Advertisement
 
YOU ARE HERE: LAT HomeCollectionsDavid Quammen
IN THE NEWS

David Quammen

FEATURED ARTICLES
NEWS
February 13, 1998 | ANTHONY DAY, SPECIAL TO THE TIMES
"I have the biases of a literary journalist," writes David Quammen in this, his eighth book, "working in that great gray zone between newspaper reporting and fiction, engaged every day in trying to make facts not just talk but yodel." Readers familiar with Quammen's "The Song of the Dodo," a stimulating 1996 study of island biogeography, know that he can make facts yodel.
ARTICLES BY DATE
NEWS
April 21, 2000 | ANTHONY DAY, SPECIAL TO THE TIMES
On an Amazon expedition described in a charming essay in "The Boilerplate Rhino," David Quammen, along with a tropical biologist and a foundation executive, is sitting naked in an outdoor bathing place at dusk. Darkness falls, as it does near the Equator, with, as Quammen says, a "whump." And then, suddenly: "A large glob of orange light comes zigzagging through the trees. It moves slowly, flying a gracefully sinuous path, as though under command of Steven Spielberg.
Advertisement
NEWS
March 19, 1989 | CHRISTY PORTER, Porter is a free-lance writer in Spokane, Wash.
Circling crows appear like smudges on the pale winter sky, occasionally swooping to peck at frozen road-kill. The last few miles on Highway 15 from Helena to the Butte stockyards are harsh and not that pretty. At the yard, Ralph Beer struggles against a 1,200-pound cow and the cold wind until the animal is finally in the auction stall. Then Beer lights a cigarette, perches on a rickety fence gate and muses on the state of literature in Montana.
NEWS
February 13, 1998 | ANTHONY DAY, SPECIAL TO THE TIMES
"I have the biases of a literary journalist," writes David Quammen in this, his eighth book, "working in that great gray zone between newspaper reporting and fiction, engaged every day in trying to make facts not just talk but yodel." Readers familiar with Quammen's "The Song of the Dodo," a stimulating 1996 study of island biogeography, know that he can make facts yodel.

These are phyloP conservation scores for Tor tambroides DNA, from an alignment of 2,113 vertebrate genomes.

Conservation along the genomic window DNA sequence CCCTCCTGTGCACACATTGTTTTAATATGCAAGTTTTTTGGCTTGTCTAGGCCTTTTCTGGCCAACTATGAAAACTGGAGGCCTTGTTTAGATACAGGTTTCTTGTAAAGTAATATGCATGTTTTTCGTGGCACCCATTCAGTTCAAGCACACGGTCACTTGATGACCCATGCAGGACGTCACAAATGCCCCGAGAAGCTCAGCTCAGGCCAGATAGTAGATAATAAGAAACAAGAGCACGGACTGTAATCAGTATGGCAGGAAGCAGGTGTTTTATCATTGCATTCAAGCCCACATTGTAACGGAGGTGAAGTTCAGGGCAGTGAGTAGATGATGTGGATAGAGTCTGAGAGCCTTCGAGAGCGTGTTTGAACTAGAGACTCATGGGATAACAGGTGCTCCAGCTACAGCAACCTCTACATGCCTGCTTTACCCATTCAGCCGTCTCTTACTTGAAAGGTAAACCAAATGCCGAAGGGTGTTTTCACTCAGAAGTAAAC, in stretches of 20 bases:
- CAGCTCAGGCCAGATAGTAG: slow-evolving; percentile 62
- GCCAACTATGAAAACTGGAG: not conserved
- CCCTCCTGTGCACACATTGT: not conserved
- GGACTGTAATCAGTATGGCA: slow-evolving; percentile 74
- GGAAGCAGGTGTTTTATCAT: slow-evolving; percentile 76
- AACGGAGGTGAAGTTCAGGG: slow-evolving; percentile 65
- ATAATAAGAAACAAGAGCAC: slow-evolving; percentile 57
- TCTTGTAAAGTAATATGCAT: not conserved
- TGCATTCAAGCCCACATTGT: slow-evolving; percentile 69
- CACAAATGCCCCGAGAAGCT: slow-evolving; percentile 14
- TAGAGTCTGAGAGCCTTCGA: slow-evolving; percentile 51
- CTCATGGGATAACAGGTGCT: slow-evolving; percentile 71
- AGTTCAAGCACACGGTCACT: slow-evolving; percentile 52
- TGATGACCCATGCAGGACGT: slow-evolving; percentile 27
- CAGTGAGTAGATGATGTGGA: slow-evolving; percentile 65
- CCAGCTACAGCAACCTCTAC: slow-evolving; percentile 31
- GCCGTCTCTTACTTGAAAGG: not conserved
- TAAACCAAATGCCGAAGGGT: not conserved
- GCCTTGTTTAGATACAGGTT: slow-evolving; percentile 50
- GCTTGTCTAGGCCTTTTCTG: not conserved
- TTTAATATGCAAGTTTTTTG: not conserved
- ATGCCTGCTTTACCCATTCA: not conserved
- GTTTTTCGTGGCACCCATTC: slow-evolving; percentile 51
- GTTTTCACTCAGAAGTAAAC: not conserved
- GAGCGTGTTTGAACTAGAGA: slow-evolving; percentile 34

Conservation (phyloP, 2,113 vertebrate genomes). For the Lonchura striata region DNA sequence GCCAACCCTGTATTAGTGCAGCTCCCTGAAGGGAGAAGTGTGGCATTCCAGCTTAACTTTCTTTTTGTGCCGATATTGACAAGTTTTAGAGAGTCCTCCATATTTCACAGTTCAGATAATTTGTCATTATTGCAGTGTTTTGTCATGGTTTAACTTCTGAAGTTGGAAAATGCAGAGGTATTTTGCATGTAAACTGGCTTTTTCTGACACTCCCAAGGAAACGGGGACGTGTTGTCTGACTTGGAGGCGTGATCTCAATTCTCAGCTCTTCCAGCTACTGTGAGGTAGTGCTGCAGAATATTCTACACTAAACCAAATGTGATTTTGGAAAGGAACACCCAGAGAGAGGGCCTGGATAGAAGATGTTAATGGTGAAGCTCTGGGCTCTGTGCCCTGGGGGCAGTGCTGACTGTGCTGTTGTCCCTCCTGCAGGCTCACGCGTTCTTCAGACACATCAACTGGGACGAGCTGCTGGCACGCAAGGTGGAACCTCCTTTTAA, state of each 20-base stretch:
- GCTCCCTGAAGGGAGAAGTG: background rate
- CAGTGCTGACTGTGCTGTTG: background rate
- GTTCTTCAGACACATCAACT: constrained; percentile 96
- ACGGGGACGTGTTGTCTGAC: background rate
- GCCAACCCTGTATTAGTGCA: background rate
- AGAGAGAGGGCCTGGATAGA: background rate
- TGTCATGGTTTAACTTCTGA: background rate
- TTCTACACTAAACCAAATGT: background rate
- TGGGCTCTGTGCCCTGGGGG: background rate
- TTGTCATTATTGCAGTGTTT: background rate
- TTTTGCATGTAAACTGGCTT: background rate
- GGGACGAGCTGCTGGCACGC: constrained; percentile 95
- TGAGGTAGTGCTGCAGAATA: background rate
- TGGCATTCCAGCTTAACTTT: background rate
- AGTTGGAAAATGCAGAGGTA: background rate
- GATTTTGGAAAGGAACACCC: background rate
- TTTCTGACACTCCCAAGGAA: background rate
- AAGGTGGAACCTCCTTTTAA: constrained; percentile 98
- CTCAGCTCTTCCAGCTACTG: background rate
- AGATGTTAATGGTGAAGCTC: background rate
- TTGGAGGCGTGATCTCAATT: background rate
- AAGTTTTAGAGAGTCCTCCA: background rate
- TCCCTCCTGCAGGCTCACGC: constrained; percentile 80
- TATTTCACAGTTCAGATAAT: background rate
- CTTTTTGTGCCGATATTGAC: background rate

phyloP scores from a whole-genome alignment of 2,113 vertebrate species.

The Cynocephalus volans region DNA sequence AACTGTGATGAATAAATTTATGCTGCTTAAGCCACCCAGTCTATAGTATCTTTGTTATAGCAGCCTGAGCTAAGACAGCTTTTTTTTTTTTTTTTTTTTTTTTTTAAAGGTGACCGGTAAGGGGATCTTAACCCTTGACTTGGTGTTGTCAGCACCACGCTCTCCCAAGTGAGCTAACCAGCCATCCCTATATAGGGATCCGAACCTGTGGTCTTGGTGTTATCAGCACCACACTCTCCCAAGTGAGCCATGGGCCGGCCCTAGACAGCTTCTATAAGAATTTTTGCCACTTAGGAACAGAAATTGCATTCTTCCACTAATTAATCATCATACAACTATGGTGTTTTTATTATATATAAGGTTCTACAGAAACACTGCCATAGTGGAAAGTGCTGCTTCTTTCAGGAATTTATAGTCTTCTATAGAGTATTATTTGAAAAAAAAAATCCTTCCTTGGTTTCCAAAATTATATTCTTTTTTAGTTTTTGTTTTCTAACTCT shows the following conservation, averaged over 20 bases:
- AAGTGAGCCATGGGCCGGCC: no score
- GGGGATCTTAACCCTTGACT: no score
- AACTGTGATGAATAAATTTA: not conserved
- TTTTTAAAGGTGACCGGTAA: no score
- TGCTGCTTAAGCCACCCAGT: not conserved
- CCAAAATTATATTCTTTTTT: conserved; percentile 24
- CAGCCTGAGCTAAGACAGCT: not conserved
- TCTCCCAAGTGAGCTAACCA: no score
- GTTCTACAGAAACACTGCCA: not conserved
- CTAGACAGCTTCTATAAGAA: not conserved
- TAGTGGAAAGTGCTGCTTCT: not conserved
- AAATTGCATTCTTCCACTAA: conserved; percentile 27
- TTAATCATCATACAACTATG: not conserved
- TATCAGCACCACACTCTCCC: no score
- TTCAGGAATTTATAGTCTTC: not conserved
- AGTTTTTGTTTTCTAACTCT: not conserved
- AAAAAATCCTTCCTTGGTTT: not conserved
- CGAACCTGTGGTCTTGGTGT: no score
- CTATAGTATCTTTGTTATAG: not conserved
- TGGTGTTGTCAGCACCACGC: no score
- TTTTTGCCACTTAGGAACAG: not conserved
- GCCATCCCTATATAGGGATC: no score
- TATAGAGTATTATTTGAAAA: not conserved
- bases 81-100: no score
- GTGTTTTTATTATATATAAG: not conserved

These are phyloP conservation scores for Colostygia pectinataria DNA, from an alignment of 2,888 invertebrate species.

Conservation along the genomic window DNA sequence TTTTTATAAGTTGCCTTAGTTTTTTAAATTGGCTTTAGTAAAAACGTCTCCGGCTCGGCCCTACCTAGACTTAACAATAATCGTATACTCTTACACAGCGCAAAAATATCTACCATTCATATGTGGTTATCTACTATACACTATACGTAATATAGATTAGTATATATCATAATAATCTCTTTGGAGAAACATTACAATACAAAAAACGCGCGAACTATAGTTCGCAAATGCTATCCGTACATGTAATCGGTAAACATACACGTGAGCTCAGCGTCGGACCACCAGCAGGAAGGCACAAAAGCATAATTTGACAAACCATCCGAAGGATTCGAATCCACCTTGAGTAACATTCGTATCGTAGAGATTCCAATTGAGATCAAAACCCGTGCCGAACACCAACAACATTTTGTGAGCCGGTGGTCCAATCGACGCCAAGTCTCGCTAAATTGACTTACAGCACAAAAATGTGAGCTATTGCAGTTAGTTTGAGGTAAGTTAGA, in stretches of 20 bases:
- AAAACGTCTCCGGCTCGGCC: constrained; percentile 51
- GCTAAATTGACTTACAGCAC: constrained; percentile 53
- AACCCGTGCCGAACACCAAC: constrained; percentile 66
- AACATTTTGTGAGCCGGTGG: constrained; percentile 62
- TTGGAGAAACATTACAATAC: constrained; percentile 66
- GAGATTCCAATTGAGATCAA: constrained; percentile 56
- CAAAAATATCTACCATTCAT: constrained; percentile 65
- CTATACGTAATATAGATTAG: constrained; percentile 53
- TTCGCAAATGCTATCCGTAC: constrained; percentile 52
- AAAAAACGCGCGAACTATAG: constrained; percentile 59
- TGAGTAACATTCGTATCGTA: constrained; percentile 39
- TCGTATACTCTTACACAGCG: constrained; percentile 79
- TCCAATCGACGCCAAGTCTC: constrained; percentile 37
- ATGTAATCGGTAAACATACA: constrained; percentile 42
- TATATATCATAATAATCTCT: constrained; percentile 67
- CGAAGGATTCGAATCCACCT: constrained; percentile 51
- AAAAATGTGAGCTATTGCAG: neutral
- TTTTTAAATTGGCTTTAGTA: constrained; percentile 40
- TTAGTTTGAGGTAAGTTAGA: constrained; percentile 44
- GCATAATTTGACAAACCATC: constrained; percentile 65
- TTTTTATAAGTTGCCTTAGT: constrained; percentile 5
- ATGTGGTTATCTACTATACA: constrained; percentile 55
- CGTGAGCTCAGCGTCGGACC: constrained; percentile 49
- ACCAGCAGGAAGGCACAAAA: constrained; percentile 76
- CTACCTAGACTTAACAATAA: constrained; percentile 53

NEWS
June 24, 1988 | LEE DEMBART
The Flight of the Iguana: A Sidelong View of Science and Nature by David Quammen (Delacorte Press: $17.95; 302 pages) A couple of months ago in this space I commented favorably on "The Man With No Endorphins" by James Gorman, a collection of funny, off-beat articles about science that had originally appeared in Discover magazine.
BOOKS
July 23, 1989
Hats off to Peter S. Greenberg, who in his July 8 article, "How Tourism and the Environment Are Colliding," hinted at the self-contradictions of the tourism industry. The article makes clear that too much of a good thing isn't. Nowhere is this better illustrated than in the case of tourism. Tourism is a vital part of the economy for both developing and industrialized countries. However, sometimes the country and visitors to it suffer as a result of too much promotion.
NEWS
April 21, 2000 | ANTHONY DAY, SPECIAL TO THE TIMES
On an Amazon expedition described in a charming essay in "The Boilerplate Rhino," David Quammen, along with a tropical biologist and a foundation executive, is sitting naked in an outdoor bathing place at dusk. Darkness falls, as it does near the Equator, with, as Quammen says, a "whump." And then, suddenly: "A large glob of orange light comes zigzagging through the trees. It moves slowly, flying a gracefully sinuous path, as though under command of Steven Spielberg.
NEWS